In this demonstration or class experiment, students observe an endothermic reaction between solid hydrated barium hydroxide and solid ammonium chloride. The reaction produces a liquid that evolves into ammonia gas, with a dramatic drop in temperature to about –20 °C

Although the experiment can be safely carried out as a class experiment (with GCSE or A-level candidates in mind), it lasts only about 5 minutes and may not be worth the extra time spent by students setting up and clearing away. Therefore it is recommended as being more suitable as a teacher demonstration. Students could be allowed to feel the outside of the very cold container.



  • Eye protection (goggles)
  • Beaker, 100 cm3
  • Watch glass
  • Thermometer, reading to –30 °C (note 3)
  • Top-pan balance
  • Fume cupboard (optional)


  • Barium hydroxide-8-water (CORROSIVE), 32 g 
  • Ammonium chloride (HARMFUL), 10 g
  • Concentrated hydrochloric acid (CORROSIVE)
  • Universal indicator (or litmus) paper, 1 strip

Health, safety and technical notes

  1. Wear eye protection (goggles) throughout.
  2. Work in a fume cupboard unless the room is well ventilated.
  3. Consider using a thermocouple type thermometer which can be connected to a large display or computer monitor.
  4. Barium hydroxide-8-water, Ba(OH)2.8H2O(s), (CORROSIVE) – see CLEAPSS Hazcard HC010B. Avoid lumps as far as possible when weighing out the required amount.
  5. Ammonium chloride, NH4Cl(s), (HARMFUL) – see CLEAPSS Hazcard HC009a. Avoid lumps as far as possible when weighing out the required amount.
  6. Concentrated hydrochloric acid, HCl(aq), (CORROSIVE) – see CLEAPSS Hazcard HC047a. Use a small stock bottle to provide fumes for the ammonia test.


  1. Stand the beaker on a watch glass containing a few drops of water, so that the base of the beaker is touching the water.
  2. Note the room temperature.
  3. Mix the two solids in the beaker and stir with the thermometer. The mixture becomes slushy as a liquid is formed, together with a white suspension.
  4. The presence of ammonia can be detected by smell, and confirmed by blowing fumes from the hydrochloric acid bottle across the beaker’s mouth and by using moist indicator paper.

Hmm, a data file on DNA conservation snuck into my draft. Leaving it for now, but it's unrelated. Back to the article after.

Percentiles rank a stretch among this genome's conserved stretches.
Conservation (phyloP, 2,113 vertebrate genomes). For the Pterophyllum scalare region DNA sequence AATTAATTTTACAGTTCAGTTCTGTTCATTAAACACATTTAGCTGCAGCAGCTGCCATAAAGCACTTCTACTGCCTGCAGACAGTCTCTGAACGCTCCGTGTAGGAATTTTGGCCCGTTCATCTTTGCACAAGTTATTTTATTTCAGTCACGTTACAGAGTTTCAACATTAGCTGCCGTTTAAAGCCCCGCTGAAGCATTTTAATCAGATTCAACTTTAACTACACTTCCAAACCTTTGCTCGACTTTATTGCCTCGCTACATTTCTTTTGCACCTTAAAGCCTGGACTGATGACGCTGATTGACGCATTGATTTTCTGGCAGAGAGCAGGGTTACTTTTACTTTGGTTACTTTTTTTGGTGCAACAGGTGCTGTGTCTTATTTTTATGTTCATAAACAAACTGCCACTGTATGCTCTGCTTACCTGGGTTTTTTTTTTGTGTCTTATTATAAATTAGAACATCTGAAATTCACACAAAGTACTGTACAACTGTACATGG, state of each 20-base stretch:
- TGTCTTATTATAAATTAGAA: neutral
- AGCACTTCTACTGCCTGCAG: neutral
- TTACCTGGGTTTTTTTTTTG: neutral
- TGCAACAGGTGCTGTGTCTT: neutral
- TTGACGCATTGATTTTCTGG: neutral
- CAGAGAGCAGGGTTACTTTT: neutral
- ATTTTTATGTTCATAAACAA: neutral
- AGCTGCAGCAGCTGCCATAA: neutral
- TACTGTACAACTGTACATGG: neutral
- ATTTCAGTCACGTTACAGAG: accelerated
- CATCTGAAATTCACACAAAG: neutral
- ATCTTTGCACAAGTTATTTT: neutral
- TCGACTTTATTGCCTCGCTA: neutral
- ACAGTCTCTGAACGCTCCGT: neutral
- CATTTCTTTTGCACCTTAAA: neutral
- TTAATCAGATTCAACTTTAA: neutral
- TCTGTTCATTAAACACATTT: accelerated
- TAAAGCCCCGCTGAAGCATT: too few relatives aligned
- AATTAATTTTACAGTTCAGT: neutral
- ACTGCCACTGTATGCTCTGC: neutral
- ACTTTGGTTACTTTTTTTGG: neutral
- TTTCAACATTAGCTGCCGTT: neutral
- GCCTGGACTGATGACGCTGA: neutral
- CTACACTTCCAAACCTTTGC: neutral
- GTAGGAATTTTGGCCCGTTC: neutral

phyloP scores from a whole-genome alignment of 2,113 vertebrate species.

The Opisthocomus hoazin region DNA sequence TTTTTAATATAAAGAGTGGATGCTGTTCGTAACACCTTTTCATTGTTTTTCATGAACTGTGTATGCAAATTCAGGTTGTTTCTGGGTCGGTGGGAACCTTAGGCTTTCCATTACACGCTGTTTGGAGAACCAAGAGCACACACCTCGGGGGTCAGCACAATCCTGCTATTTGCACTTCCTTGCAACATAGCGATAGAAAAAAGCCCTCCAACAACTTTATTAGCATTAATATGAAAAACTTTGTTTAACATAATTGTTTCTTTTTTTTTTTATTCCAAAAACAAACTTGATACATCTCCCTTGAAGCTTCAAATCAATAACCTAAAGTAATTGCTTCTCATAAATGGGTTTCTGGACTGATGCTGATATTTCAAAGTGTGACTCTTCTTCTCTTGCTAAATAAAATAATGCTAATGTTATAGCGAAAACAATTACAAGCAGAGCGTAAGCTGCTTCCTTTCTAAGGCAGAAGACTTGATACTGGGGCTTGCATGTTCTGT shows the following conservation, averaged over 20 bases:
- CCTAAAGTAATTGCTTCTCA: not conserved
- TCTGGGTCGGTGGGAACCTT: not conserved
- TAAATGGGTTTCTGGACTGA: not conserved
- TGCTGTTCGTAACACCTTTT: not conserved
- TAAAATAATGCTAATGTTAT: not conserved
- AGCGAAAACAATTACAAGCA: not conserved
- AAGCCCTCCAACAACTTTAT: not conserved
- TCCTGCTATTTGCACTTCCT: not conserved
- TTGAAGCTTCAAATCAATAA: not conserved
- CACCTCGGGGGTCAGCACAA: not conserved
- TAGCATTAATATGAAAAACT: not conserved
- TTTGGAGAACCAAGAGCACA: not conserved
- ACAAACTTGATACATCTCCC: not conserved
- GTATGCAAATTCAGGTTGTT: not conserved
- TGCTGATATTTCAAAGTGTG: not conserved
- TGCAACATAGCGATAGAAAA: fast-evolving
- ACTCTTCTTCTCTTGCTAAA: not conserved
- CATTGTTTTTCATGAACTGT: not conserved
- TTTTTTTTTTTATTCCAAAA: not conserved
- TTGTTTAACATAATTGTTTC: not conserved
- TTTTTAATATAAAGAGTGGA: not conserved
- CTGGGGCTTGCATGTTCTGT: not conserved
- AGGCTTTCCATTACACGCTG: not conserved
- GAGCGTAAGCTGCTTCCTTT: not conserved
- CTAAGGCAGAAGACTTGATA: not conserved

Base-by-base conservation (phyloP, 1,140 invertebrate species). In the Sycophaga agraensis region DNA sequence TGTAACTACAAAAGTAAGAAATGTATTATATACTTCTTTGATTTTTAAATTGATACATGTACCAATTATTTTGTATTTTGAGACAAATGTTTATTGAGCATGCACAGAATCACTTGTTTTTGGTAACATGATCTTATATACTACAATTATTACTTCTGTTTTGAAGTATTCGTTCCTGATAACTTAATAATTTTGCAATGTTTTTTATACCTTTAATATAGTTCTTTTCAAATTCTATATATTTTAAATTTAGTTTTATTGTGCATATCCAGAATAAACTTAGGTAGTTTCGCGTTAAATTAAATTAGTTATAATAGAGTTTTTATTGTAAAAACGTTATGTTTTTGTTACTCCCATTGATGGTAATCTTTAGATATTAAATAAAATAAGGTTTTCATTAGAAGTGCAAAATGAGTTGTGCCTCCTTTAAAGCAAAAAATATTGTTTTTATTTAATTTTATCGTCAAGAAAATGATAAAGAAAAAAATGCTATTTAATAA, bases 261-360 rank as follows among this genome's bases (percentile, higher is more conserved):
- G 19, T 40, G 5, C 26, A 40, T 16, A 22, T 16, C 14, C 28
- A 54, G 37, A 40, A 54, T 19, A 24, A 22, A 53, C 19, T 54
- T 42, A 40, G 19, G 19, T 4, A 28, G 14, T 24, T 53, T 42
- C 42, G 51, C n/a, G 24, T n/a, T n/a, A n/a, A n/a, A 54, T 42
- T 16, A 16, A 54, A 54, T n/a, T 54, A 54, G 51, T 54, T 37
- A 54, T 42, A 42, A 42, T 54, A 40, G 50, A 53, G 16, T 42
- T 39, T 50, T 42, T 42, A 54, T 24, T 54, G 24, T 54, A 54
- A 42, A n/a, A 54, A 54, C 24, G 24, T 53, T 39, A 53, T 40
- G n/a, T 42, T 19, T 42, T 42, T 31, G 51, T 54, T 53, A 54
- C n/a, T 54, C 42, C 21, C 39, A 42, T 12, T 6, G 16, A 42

5. Observe the drop in temperature, which is confirmed by the fact that the beaker freezes to the watch glass.

Teaching notes

It helps to use a large thermometer display. The cold beaker can be passed around the class once the evolution of ammonia has stopped.

It is not possible to determine easily the exact barium compound or compounds produced in this reaction but the equation is usually represented as:

Ba(OH)2.8H2O(s) + 2NH4Cl(s) → 2NH3(g) + 10H2O(l) + BaCl2(s)


Ba(OH)2.8H2O(s) + 2NH4Cl(s) → 2NH3(g) + 8H2O(l) + BaCl2.2H2O(s)

A-level students could be asked to calculate the value of the enthalpy and entropy changes for the reaction, using standard enthalpy changes of formation and standard entropy values obtained from a data book or from the table below.


DHf / kJ mol-1

S / J mol-1 K-1



















An enthalpy change of +164 kJ mol–1 is obtained if the product is assumed to be BaCl2(s), and +135 kJ mol–1 if it is assumed to be BaCl2.2H2O(s). Students should be able to predict qualitatively that the entropy change for the system has a positive value because a gas and a liquid are formed from two solids. From the values above they could also be asked to calculate the actual entropy change for the system and the surroundings, and hence ∆Stotal or ∆G for the reaction and confirm that the process is spontaneous. A value of ∆Ssystem of +591 J mol–1 K–1is obtained if the product is assumed to be BaCl2(s) and +530 J mol–1 K–1  if it is assumed to be BaCl2.2H2O(s).